Note: Beware of taking part in a rocket competition with Jack Davis. You WILL lose.
Danai, Felix, Fredrik and Bo
We began another fine day of European Space Camp with a challenging tournament featuring the game ´Swoosh ball´. After a nourishing meal for breakfast, the group split into two: those going to Bunnpris and the few who are not total weaklings willing to brave the cold water of the Norwegian Sea. After this, we had a sponsorship presentation which ended with a video from Danish astronaut, Andreas Mogensen, congratulating ESC on its 20th anniversary. This was followed by a presentation from Group A announcing the pre-calculations for the rocket launch which occurred later on in the day. After lunch we had a photoshoot including group photos, team photos and a camp photo (both serious and funny, as required). In the afternoon, we had two lectures from Alv Egeland, a world renowned professor from the University of Oslo. The first lecture was on ´The Golden Age of Aurora Research´ and the second was on ´Kristian Birkeland´, both topics very interesting to the keen participants. Next up we had the pre-flight meeting which introduced the participants to a six page long count down procedure before we had the last supper prior to the launch. Finally, after six days of anticipation and suspense, the time had come to launch our rocket: ´Pointy Science Thingy´, a name debated for millennia on a Facebook poll. The intercom was a very popular source of entertainment for those listening to the very professional automated countdown voice. The rocket launch went smoothly and we are all very proud to say Pointy Science Thingy was a success. Then came the analyzing of the data… Until 11pm when we were finally given parole (for the night, except for those writing the diary). Please let us sleep now. We are so tired. Okay, thanks, bye.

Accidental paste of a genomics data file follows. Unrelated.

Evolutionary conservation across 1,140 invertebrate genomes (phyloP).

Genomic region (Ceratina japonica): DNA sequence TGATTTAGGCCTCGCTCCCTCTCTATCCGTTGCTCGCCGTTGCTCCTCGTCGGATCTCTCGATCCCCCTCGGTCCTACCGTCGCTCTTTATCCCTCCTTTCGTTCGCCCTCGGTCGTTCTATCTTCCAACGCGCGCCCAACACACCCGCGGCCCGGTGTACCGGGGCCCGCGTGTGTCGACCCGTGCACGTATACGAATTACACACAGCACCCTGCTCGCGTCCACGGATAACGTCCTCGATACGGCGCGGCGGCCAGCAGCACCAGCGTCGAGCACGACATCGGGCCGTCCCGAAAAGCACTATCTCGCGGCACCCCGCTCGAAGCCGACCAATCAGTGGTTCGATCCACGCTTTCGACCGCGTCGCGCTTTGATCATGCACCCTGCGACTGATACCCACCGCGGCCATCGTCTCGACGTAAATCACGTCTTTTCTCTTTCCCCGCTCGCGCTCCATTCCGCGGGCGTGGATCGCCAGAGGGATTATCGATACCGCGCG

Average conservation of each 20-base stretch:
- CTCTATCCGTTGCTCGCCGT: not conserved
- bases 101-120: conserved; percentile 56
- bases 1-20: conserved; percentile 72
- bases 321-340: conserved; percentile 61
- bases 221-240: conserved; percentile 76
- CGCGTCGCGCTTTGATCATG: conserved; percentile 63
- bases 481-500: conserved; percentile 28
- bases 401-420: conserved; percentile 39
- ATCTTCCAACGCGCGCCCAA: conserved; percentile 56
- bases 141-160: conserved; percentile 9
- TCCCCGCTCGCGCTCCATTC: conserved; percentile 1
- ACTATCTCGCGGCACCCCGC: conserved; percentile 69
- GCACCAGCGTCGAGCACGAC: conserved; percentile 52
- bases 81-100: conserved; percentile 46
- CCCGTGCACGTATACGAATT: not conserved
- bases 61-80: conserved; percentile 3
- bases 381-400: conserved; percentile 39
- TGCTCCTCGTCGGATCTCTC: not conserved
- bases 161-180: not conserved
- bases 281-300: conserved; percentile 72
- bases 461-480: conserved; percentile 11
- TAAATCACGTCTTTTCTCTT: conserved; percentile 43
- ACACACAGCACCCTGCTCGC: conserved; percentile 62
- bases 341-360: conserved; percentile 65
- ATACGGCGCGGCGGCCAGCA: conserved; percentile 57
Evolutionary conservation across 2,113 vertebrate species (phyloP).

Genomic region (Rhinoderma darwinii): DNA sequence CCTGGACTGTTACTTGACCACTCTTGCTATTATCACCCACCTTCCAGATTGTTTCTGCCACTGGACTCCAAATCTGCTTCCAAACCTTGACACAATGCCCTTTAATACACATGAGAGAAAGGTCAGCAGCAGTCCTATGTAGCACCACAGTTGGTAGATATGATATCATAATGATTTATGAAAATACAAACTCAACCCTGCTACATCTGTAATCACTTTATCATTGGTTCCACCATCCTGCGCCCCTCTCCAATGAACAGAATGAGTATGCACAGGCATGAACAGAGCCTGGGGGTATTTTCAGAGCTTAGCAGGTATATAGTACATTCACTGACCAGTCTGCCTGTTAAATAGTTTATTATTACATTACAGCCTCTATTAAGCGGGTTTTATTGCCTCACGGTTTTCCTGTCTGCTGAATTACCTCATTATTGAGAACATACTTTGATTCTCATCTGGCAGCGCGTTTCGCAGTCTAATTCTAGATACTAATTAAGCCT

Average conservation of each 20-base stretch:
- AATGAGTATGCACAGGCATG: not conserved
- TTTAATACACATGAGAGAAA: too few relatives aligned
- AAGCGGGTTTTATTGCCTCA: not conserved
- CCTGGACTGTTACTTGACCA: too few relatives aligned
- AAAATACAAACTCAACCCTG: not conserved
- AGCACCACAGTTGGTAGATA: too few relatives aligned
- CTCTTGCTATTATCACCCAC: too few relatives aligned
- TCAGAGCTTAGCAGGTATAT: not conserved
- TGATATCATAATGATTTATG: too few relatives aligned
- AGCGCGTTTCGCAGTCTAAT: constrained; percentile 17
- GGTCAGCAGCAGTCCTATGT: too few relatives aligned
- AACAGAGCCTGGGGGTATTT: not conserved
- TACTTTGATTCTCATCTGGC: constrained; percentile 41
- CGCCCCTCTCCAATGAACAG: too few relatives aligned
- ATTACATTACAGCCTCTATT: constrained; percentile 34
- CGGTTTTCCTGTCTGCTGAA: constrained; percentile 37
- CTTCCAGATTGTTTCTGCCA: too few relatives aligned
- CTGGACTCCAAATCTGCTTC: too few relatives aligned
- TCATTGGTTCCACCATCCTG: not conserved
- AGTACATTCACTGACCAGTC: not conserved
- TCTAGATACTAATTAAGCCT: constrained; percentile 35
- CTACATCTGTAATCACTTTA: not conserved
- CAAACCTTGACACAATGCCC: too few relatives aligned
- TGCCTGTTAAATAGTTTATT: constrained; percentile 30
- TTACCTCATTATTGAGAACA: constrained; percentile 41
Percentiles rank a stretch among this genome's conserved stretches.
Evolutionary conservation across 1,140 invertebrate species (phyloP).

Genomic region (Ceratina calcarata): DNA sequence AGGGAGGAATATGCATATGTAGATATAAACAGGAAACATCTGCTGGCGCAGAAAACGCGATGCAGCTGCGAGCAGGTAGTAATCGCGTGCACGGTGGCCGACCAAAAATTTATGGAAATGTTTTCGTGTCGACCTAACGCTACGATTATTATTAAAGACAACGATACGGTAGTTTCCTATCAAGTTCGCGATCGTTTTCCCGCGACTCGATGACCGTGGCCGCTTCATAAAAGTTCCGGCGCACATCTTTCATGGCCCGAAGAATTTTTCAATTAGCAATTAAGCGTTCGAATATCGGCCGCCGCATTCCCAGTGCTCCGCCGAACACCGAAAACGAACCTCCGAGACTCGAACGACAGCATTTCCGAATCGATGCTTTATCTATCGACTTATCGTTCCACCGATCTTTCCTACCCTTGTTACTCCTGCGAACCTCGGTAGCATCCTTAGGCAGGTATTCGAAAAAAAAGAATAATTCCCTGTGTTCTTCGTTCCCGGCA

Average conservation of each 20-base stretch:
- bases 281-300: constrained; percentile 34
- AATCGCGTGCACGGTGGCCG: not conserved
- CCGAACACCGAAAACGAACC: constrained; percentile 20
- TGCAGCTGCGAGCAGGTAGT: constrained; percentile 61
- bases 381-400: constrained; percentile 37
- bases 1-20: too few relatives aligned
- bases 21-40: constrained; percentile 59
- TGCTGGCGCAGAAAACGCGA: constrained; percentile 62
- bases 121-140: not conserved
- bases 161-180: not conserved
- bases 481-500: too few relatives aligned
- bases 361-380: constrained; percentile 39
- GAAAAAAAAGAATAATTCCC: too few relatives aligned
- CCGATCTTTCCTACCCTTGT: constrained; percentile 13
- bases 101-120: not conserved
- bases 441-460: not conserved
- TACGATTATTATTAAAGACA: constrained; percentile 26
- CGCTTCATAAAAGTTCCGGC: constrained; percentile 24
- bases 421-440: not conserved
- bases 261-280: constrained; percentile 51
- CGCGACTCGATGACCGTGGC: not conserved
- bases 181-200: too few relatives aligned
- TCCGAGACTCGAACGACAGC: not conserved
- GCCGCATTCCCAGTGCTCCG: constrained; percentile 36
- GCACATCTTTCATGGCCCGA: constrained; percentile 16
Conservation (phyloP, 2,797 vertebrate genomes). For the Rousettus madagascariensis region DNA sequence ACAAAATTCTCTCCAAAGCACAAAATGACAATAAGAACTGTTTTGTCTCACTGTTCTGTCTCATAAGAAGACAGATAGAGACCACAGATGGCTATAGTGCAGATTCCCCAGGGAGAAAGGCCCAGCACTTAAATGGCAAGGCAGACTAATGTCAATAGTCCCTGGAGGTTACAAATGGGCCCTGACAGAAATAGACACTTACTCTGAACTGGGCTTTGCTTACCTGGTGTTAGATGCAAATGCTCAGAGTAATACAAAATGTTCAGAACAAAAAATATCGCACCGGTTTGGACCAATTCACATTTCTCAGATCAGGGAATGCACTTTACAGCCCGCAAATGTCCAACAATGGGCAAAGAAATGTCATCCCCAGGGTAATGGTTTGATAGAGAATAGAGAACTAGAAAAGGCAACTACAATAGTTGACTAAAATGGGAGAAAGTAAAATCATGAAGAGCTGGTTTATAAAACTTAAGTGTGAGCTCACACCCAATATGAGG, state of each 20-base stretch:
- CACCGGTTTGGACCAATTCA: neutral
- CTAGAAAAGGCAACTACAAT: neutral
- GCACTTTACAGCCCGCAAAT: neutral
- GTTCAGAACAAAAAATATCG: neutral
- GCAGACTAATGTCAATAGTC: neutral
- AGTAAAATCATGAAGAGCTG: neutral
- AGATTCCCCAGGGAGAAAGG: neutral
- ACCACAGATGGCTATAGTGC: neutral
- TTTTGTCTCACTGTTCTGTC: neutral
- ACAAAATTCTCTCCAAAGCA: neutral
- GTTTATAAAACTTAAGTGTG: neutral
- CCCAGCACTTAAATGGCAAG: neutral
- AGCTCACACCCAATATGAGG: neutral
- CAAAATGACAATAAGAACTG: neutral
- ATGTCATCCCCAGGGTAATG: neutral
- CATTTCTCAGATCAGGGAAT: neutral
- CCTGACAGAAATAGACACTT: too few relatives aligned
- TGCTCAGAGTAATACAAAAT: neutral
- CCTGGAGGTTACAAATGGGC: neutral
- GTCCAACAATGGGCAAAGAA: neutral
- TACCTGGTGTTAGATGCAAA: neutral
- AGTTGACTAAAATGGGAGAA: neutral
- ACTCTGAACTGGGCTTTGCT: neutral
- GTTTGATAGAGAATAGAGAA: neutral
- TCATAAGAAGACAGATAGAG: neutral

– Lola, Inge, Ole